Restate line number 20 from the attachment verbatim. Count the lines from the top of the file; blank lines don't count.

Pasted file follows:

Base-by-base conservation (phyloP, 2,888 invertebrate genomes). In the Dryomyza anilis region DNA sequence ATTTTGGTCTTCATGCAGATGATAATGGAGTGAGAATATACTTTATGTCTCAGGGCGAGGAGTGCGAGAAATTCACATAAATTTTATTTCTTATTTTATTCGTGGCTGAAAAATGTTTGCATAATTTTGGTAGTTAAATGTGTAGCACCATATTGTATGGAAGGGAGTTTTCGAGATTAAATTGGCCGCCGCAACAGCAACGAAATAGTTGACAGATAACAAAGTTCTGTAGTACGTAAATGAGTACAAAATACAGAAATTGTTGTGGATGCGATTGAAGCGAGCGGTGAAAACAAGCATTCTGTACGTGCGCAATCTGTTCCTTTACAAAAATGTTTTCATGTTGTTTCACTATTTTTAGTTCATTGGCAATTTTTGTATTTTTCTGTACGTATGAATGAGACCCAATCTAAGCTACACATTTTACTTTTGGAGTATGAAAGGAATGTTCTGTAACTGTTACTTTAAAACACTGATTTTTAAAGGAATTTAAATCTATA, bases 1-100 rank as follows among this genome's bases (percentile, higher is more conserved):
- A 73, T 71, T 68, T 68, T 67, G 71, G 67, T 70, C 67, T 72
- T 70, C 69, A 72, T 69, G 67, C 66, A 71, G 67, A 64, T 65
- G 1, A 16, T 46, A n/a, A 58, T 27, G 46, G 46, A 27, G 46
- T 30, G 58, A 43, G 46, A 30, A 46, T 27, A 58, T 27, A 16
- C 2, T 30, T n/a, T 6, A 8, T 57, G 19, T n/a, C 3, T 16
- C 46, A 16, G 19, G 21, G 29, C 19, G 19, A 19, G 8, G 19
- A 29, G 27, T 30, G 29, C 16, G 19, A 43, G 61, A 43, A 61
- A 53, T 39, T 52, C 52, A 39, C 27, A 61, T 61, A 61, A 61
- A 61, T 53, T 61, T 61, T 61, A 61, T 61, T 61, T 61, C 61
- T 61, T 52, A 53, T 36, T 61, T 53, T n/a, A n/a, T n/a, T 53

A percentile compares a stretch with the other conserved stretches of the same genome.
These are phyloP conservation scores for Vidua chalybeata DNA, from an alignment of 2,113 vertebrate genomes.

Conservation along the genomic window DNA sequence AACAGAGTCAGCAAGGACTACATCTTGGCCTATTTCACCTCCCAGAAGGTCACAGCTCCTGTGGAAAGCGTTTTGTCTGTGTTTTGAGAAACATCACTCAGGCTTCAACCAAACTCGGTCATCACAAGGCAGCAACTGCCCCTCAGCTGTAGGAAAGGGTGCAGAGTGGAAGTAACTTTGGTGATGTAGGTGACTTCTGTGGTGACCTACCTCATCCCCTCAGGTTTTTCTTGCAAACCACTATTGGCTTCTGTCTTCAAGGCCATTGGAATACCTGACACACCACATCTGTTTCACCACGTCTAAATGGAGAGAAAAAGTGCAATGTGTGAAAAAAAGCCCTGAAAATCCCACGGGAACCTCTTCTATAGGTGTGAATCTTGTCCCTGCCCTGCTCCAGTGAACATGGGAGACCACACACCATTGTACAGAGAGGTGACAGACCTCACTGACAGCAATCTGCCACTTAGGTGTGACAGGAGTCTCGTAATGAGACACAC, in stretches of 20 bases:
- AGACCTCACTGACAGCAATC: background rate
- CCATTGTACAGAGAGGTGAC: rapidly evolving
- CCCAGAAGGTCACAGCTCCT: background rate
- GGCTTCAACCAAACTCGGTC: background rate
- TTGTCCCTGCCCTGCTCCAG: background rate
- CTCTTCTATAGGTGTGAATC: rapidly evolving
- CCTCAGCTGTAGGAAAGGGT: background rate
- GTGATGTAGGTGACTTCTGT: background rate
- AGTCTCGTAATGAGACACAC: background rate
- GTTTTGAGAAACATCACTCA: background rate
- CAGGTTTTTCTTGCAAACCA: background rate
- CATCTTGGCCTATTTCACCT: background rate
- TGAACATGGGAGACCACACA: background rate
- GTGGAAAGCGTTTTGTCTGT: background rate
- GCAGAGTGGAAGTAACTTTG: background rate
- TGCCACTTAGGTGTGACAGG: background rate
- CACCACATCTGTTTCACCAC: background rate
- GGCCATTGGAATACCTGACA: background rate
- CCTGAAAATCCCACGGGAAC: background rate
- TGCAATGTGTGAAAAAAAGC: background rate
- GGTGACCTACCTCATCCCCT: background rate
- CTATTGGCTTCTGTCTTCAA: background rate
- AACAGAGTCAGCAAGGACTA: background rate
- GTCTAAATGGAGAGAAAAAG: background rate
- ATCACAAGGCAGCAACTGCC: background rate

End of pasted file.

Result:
- CTCTTCTATAGGTGTGAATC: rapidly evolving